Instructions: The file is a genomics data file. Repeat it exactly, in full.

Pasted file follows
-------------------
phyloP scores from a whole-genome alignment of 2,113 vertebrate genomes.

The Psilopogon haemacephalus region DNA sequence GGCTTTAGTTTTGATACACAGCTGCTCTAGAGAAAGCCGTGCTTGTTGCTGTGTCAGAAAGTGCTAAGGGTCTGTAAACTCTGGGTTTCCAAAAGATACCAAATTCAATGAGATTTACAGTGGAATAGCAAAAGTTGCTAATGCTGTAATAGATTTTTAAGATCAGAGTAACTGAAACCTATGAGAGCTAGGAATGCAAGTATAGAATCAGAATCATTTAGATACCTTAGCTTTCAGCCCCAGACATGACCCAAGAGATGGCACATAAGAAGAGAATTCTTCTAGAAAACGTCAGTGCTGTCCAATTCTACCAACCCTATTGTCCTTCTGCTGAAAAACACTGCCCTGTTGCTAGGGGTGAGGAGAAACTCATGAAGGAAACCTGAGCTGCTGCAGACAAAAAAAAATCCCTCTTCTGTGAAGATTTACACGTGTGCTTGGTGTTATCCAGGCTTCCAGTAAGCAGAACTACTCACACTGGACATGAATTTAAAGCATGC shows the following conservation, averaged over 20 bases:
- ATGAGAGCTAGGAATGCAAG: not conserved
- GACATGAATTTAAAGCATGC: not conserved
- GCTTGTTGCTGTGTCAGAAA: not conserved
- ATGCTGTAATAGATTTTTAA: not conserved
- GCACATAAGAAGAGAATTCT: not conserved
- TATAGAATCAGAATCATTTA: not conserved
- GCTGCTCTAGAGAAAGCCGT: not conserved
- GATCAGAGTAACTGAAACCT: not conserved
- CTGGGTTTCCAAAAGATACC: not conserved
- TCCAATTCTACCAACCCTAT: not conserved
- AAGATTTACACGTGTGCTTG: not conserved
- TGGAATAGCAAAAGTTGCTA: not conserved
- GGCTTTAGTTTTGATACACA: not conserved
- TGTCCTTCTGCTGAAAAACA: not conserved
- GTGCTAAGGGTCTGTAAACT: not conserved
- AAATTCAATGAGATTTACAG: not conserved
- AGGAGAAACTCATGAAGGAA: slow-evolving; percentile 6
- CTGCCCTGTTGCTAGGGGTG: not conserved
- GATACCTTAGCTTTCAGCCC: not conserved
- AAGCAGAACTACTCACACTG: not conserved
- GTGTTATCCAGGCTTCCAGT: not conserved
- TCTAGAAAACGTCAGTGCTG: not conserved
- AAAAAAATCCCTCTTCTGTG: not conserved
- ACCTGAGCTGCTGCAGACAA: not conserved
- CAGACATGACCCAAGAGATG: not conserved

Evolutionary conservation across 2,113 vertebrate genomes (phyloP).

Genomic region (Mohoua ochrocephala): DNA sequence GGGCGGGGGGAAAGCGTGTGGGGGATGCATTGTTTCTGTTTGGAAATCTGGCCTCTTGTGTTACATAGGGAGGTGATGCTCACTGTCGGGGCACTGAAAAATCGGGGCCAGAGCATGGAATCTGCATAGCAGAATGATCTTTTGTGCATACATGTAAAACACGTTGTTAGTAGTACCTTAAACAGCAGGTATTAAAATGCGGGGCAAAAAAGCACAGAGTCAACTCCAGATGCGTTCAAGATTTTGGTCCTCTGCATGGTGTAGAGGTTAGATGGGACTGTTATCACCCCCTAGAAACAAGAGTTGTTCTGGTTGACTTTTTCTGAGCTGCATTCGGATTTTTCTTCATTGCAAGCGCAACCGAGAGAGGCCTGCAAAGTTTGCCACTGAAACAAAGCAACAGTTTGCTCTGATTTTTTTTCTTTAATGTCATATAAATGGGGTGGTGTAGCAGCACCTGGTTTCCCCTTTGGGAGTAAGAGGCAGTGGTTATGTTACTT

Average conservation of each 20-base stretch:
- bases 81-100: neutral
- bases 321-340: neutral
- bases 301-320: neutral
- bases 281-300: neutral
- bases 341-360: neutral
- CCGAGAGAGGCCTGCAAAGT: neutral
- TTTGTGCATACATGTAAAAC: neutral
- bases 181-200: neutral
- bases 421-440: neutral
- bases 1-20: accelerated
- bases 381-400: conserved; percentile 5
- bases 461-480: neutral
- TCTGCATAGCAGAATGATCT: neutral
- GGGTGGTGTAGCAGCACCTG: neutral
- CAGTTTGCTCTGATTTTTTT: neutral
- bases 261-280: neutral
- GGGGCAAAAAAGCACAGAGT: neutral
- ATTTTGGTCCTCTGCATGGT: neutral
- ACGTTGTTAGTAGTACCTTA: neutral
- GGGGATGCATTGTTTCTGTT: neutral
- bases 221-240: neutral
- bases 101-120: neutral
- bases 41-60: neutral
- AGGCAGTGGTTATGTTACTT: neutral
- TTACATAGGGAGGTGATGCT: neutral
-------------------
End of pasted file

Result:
phyloP scores from a whole-genome alignment of 2,113 vertebrate genomes.

The Psilopogon haemacephalus region DNA sequence GGCTTTAGTTTTGATACACAGCTGCTCTAGAGAAAGCCGTGCTTGTTGCTGTGTCAGAAAGTGCTAAGGGTCTGTAAACTCTGGGTTTCCAAAAGATACCAAATTCAATGAGATTTACAGTGGAATAGCAAAAGTTGCTAATGCTGTAATAGATTTTTAAGATCAGAGTAACTGAAACCTATGAGAGCTAGGAATGCAAGTATAGAATCAGAATCATTTAGATACCTTAGCTTTCAGCCCCAGACATGACCCAAGAGATGGCACATAAGAAGAGAATTCTTCTAGAAAACGTCAGTGCTGTCCAATTCTACCAACCCTATTGTCCTTCTGCTGAAAAACACTGCCCTGTTGCTAGGGGTGAGGAGAAACTCATGAAGGAAACCTGAGCTGCTGCAGACAAAAAAAAATCCCTCTTCTGTGAAGATTTACACGTGTGCTTGGTGTTATCCAGGCTTCCAGTAAGCAGAACTACTCACACTGGACATGAATTTAAAGCATGC shows the following conservation, averaged over 20 bases:
- ATGAGAGCTAGGAATGCAAG: not conserved
- GACATGAATTTAAAGCATGC: not conserved
- GCTTGTTGCTGTGTCAGAAA: not conserved
- ATGCTGTAATAGATTTTTAA: not conserved
- GCACATAAGAAGAGAATTCT: not conserved
- TATAGAATCAGAATCATTTA: not conserved
- GCTGCTCTAGAGAAAGCCGT: not conserved
- GATCAGAGTAACTGAAACCT: not conserved
- CTGGGTTTCCAAAAGATACC: not conserved
- TCCAATTCTACCAACCCTAT: not conserved
- AAGATTTACACGTGTGCTTG: not conserved
- TGGAATAGCAAAAGTTGCTA: not conserved
- GGCTTTAGTTTTGATACACA: not conserved
- TGTCCTTCTGCTGAAAAACA: not conserved
- GTGCTAAGGGTCTGTAAACT: not conserved
- AAATTCAATGAGATTTACAG: not conserved
- AGGAGAAACTCATGAAGGAA: slow-evolving; percentile 6
- CTGCCCTGTTGCTAGGGGTG: not conserved
- GATACCTTAGCTTTCAGCCC: not conserved
- AAGCAGAACTACTCACACTG: not conserved
- GTGTTATCCAGGCTTCCAGT: not conserved
- TCTAGAAAACGTCAGTGCTG: not conserved
- AAAAAAATCCCTCTTCTGTG: not conserved
- ACCTGAGCTGCTGCAGACAA: not conserved
- CAGACATGACCCAAGAGATG: not conserved

Evolutionary conservation across 2,113 vertebrate genomes (phyloP).

Genomic region (Mohoua ochrocephala): DNA sequence GGGCGGGGGGAAAGCGTGTGGGGGATGCATTGTTTCTGTTTGGAAATCTGGCCTCTTGTGTTACATAGGGAGGTGATGCTCACTGTCGGGGCACTGAAAAATCGGGGCCAGAGCATGGAATCTGCATAGCAGAATGATCTTTTGTGCATACATGTAAAACACGTTGTTAGTAGTACCTTAAACAGCAGGTATTAAAATGCGGGGCAAAAAAGCACAGAGTCAACTCCAGATGCGTTCAAGATTTTGGTCCTCTGCATGGTGTAGAGGTTAGATGGGACTGTTATCACCCCCTAGAAACAAGAGTTGTTCTGGTTGACTTTTTCTGAGCTGCATTCGGATTTTTCTTCATTGCAAGCGCAACCGAGAGAGGCCTGCAAAGTTTGCCACTGAAACAAAGCAACAGTTTGCTCTGATTTTTTTTCTTTAATGTCATATAAATGGGGTGGTGTAGCAGCACCTGGTTTCCCCTTTGGGAGTAAGAGGCAGTGGTTATGTTACTT

Average conservation of each 20-base stretch:
- bases 81-100: neutral
- bases 321-340: neutral
- bases 301-320: neutral
- bases 281-300: neutral
- bases 341-360: neutral
- CCGAGAGAGGCCTGCAAAGT: neutral
- TTTGTGCATACATGTAAAAC: neutral
- bases 181-200: neutral
- bases 421-440: neutral
- bases 1-20: accelerated
- bases 381-400: conserved; percentile 5
- bases 461-480: neutral
- TCTGCATAGCAGAATGATCT: neutral
- GGGTGGTGTAGCAGCACCTG: neutral
- CAGTTTGCTCTGATTTTTTT: neutral
- bases 261-280: neutral
- GGGGCAAAAAAGCACAGAGT: neutral
- ATTTTGGTCCTCTGCATGGT: neutral
- ACGTTGTTAGTAGTACCTTA: neutral
- GGGGATGCATTGTTTCTGTT: neutral
- bases 221-240: neutral
- bases 101-120: neutral
- bases 41-60: neutral
- AGGCAGTGGTTATGTTACTT: neutral
- TTACATAGGGAGGTGATGCT: neutral